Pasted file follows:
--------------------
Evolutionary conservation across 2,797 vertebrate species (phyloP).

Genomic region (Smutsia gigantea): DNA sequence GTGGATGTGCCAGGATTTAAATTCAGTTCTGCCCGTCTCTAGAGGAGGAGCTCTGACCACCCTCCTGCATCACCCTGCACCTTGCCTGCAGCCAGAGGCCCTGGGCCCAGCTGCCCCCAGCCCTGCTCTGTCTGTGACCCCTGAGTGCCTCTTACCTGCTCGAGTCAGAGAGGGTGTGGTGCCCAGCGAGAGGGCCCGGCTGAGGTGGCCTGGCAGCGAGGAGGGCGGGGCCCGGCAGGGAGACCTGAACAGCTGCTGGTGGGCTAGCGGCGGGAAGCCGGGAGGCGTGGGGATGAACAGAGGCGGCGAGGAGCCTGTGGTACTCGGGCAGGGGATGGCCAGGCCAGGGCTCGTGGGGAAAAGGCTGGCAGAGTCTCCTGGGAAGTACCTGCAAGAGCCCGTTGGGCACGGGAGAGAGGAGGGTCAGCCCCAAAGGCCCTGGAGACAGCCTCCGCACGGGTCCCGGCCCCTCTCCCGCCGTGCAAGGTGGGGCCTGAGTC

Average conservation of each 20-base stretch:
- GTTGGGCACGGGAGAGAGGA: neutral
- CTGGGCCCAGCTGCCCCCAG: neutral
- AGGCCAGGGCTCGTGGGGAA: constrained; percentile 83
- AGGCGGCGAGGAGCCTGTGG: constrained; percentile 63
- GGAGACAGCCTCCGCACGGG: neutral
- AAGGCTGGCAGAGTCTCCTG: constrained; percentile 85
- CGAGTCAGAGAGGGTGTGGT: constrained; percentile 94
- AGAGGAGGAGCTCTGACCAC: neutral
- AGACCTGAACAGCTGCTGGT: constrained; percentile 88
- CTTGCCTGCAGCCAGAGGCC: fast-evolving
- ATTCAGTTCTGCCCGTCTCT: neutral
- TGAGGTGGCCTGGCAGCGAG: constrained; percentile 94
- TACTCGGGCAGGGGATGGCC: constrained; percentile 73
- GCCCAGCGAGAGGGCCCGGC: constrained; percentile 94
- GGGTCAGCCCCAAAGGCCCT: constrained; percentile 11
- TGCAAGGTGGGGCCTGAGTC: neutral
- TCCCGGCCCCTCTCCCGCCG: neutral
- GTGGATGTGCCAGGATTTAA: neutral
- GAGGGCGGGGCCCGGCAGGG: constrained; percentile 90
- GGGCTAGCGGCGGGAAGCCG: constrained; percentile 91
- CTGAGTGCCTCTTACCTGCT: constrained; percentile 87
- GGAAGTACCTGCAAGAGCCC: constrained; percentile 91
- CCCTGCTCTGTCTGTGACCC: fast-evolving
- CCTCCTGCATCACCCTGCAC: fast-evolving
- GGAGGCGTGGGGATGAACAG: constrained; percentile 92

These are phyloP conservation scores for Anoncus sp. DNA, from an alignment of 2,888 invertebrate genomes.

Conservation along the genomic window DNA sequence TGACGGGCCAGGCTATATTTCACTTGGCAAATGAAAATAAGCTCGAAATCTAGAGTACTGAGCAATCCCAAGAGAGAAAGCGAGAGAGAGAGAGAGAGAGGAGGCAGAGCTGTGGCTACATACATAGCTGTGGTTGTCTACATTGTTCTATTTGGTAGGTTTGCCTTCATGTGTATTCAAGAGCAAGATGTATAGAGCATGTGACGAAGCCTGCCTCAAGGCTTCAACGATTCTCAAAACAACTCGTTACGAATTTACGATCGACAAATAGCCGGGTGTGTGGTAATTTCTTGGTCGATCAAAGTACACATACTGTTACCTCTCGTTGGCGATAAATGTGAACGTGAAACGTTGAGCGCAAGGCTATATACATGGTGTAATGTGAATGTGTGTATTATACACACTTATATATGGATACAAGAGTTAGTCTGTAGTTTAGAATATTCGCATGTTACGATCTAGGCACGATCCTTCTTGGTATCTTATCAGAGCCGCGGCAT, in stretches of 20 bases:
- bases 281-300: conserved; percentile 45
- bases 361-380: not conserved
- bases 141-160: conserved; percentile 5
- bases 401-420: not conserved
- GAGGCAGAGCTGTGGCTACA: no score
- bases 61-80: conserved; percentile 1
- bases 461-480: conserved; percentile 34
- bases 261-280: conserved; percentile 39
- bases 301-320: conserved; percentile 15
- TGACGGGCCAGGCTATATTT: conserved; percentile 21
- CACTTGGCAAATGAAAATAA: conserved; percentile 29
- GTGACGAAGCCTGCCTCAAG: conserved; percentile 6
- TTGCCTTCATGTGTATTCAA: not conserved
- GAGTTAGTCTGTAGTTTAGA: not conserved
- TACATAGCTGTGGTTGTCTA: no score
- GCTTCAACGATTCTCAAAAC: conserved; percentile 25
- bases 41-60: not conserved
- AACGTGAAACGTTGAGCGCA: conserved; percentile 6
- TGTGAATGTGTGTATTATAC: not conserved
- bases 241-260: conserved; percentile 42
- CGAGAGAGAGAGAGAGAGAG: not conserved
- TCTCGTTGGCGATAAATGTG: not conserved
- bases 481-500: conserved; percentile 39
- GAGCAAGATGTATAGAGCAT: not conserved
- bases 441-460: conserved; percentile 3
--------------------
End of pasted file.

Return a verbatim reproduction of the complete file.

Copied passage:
Evolutionary conservation across 2,797 vertebrate species (phyloP).

Genomic region (Smutsia gigantea): DNA sequence GTGGATGTGCCAGGATTTAAATTCAGTTCTGCCCGTCTCTAGAGGAGGAGCTCTGACCACCCTCCTGCATCACCCTGCACCTTGCCTGCAGCCAGAGGCCCTGGGCCCAGCTGCCCCCAGCCCTGCTCTGTCTGTGACCCCTGAGTGCCTCTTACCTGCTCGAGTCAGAGAGGGTGTGGTGCCCAGCGAGAGGGCCCGGCTGAGGTGGCCTGGCAGCGAGGAGGGCGGGGCCCGGCAGGGAGACCTGAACAGCTGCTGGTGGGCTAGCGGCGGGAAGCCGGGAGGCGTGGGGATGAACAGAGGCGGCGAGGAGCCTGTGGTACTCGGGCAGGGGATGGCCAGGCCAGGGCTCGTGGGGAAAAGGCTGGCAGAGTCTCCTGGGAAGTACCTGCAAGAGCCCGTTGGGCACGGGAGAGAGGAGGGTCAGCCCCAAAGGCCCTGGAGACAGCCTCCGCACGGGTCCCGGCCCCTCTCCCGCCGTGCAAGGTGGGGCCTGAGTC

Average conservation of each 20-base stretch:
- GTTGGGCACGGGAGAGAGGA: neutral
- CTGGGCCCAGCTGCCCCCAG: neutral
- AGGCCAGGGCTCGTGGGGAA: constrained; percentile 83
- AGGCGGCGAGGAGCCTGTGG: constrained; percentile 63
- GGAGACAGCCTCCGCACGGG: neutral
- AAGGCTGGCAGAGTCTCCTG: constrained; percentile 85
- CGAGTCAGAGAGGGTGTGGT: constrained; percentile 94
- AGAGGAGGAGCTCTGACCAC: neutral
- AGACCTGAACAGCTGCTGGT: constrained; percentile 88
- CTTGCCTGCAGCCAGAGGCC: fast-evolving
- ATTCAGTTCTGCCCGTCTCT: neutral
- TGAGGTGGCCTGGCAGCGAG: constrained; percentile 94
- TACTCGGGCAGGGGATGGCC: constrained; percentile 73
- GCCCAGCGAGAGGGCCCGGC: constrained; percentile 94
- GGGTCAGCCCCAAAGGCCCT: constrained; percentile 11
- TGCAAGGTGGGGCCTGAGTC: neutral
- TCCCGGCCCCTCTCCCGCCG: neutral
- GTGGATGTGCCAGGATTTAA: neutral
- GAGGGCGGGGCCCGGCAGGG: constrained; percentile 90
- GGGCTAGCGGCGGGAAGCCG: constrained; percentile 91
- CTGAGTGCCTCTTACCTGCT: constrained; percentile 87
- GGAAGTACCTGCAAGAGCCC: constrained; percentile 91
- CCCTGCTCTGTCTGTGACCC: fast-evolving
- CCTCCTGCATCACCCTGCAC: fast-evolving
- GGAGGCGTGGGGATGAACAG: constrained; percentile 92

These are phyloP conservation scores for Anoncus sp. DNA, from an alignment of 2,888 invertebrate genomes.

Conservation along the genomic window DNA sequence TGACGGGCCAGGCTATATTTCACTTGGCAAATGAAAATAAGCTCGAAATCTAGAGTACTGAGCAATCCCAAGAGAGAAAGCGAGAGAGAGAGAGAGAGAGGAGGCAGAGCTGTGGCTACATACATAGCTGTGGTTGTCTACATTGTTCTATTTGGTAGGTTTGCCTTCATGTGTATTCAAGAGCAAGATGTATAGAGCATGTGACGAAGCCTGCCTCAAGGCTTCAACGATTCTCAAAACAACTCGTTACGAATTTACGATCGACAAATAGCCGGGTGTGTGGTAATTTCTTGGTCGATCAAAGTACACATACTGTTACCTCTCGTTGGCGATAAATGTGAACGTGAAACGTTGAGCGCAAGGCTATATACATGGTGTAATGTGAATGTGTGTATTATACACACTTATATATGGATACAAGAGTTAGTCTGTAGTTTAGAATATTCGCATGTTACGATCTAGGCACGATCCTTCTTGGTATCTTATCAGAGCCGCGGCAT, in stretches of 20 bases:
- bases 281-300: conserved; percentile 45
- bases 361-380: not conserved
- bases 141-160: conserved; percentile 5
- bases 401-420: not conserved
- GAGGCAGAGCTGTGGCTACA: no score
- bases 61-80: conserved; percentile 1
- bases 461-480: conserved; percentile 34
- bases 261-280: conserved; percentile 39
- bases 301-320: conserved; percentile 15
- TGACGGGCCAGGCTATATTT: conserved; percentile 21
- CACTTGGCAAATGAAAATAA: conserved; percentile 29
- GTGACGAAGCCTGCCTCAAG: conserved; percentile 6
- TTGCCTTCATGTGTATTCAA: not conserved
- GAGTTAGTCTGTAGTTTAGA: not conserved
- TACATAGCTGTGGTTGTCTA: no score
- GCTTCAACGATTCTCAAAAC: conserved; percentile 25
- bases 41-60: not conserved
- AACGTGAAACGTTGAGCGCA: conserved; percentile 6
- TGTGAATGTGTGTATTATAC: not conserved
- bases 241-260: conserved; percentile 42
- CGAGAGAGAGAGAGAGAGAG: not conserved
- TCTCGTTGGCGATAAATGTG: not conserved
- bases 481-500: conserved; percentile 39
- GAGCAAGATGTATAGAGCAT: not conserved
- bases 441-460: conserved; percentile 3